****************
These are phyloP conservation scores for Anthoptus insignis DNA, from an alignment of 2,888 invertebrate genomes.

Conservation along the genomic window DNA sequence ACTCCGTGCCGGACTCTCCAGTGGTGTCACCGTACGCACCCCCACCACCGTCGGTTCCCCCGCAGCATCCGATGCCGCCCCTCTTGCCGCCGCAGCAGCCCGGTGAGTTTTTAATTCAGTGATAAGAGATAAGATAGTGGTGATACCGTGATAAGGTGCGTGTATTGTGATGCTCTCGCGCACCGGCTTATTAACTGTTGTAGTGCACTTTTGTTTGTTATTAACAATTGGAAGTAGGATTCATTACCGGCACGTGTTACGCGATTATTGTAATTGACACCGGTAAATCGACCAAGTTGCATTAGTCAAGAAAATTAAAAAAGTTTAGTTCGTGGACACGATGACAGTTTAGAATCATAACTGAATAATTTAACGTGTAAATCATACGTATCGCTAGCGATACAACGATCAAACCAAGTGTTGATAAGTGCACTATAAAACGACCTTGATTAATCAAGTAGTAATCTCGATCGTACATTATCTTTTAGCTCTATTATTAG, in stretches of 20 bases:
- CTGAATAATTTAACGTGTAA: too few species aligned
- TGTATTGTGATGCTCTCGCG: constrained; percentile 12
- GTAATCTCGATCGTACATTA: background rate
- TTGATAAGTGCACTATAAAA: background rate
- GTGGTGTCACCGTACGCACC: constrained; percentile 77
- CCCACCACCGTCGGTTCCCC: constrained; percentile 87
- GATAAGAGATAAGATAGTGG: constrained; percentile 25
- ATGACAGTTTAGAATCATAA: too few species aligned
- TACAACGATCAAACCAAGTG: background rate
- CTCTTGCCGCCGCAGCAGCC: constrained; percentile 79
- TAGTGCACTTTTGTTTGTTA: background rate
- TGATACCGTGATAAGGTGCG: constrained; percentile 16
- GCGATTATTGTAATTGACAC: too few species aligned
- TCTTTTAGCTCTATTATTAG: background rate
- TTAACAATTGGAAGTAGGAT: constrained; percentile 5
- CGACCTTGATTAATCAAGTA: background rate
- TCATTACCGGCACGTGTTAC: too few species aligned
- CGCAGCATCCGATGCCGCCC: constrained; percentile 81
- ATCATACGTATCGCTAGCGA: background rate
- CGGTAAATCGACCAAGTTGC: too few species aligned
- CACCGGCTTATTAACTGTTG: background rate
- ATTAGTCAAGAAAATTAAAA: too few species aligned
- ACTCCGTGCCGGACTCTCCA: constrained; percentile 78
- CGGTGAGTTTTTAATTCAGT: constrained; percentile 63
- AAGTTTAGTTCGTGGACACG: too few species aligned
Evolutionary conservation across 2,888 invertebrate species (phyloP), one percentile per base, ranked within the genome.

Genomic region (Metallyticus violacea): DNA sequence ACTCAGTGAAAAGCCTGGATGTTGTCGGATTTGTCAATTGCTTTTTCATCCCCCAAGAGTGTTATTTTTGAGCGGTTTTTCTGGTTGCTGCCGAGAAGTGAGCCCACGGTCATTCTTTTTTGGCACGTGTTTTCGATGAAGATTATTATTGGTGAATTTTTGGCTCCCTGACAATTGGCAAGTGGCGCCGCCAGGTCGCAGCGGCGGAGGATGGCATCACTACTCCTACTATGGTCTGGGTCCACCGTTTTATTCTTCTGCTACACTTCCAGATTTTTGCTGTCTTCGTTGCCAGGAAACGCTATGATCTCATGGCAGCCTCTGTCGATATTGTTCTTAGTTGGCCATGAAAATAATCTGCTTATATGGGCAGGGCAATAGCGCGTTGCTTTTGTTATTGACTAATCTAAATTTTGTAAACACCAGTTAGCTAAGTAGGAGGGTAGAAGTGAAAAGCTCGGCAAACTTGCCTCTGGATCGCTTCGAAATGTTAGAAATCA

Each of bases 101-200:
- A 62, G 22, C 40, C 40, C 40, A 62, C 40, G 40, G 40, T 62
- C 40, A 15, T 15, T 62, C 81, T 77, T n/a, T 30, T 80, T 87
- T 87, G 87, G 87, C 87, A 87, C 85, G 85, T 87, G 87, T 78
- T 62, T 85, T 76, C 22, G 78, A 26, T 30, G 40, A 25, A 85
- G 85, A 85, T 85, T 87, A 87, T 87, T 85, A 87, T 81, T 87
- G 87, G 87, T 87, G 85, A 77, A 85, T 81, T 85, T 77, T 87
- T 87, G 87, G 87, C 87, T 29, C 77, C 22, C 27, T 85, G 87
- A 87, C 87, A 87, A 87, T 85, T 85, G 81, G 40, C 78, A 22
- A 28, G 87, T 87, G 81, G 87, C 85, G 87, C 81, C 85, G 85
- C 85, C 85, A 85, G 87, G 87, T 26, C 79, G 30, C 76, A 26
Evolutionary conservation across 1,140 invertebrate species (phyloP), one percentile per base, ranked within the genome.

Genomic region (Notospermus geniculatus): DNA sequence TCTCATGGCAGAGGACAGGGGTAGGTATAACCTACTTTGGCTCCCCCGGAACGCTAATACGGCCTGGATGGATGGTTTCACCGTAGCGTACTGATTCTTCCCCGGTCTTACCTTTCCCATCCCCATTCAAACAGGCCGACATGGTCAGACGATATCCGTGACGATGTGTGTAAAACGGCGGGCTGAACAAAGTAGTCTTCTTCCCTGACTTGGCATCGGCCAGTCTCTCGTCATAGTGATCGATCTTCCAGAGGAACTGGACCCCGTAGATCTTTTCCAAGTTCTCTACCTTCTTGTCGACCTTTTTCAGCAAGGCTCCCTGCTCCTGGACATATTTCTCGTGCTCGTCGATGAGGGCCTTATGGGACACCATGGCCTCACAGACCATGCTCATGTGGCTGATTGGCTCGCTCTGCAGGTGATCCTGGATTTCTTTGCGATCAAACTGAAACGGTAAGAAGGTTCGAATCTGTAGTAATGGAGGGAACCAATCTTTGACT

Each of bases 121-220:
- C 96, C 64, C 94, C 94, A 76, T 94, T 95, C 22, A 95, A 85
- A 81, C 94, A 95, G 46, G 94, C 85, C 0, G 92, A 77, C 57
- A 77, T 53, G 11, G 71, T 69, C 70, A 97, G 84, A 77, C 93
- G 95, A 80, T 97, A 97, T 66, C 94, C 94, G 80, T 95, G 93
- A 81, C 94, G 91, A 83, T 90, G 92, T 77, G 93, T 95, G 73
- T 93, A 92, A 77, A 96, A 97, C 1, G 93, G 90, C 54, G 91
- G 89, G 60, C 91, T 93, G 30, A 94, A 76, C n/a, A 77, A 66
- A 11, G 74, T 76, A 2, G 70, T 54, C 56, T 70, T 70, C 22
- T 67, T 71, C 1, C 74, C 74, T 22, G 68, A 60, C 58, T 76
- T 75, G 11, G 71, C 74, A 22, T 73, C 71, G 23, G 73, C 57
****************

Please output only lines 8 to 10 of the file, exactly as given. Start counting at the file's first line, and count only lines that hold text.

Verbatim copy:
- CCCACCACCGTCGGTTCCCC: constrained; percentile 87
- GATAAGAGATAAGATAGTGG: constrained; percentile 25
- ATGACAGTTTAGAATCATAA: too few species aligned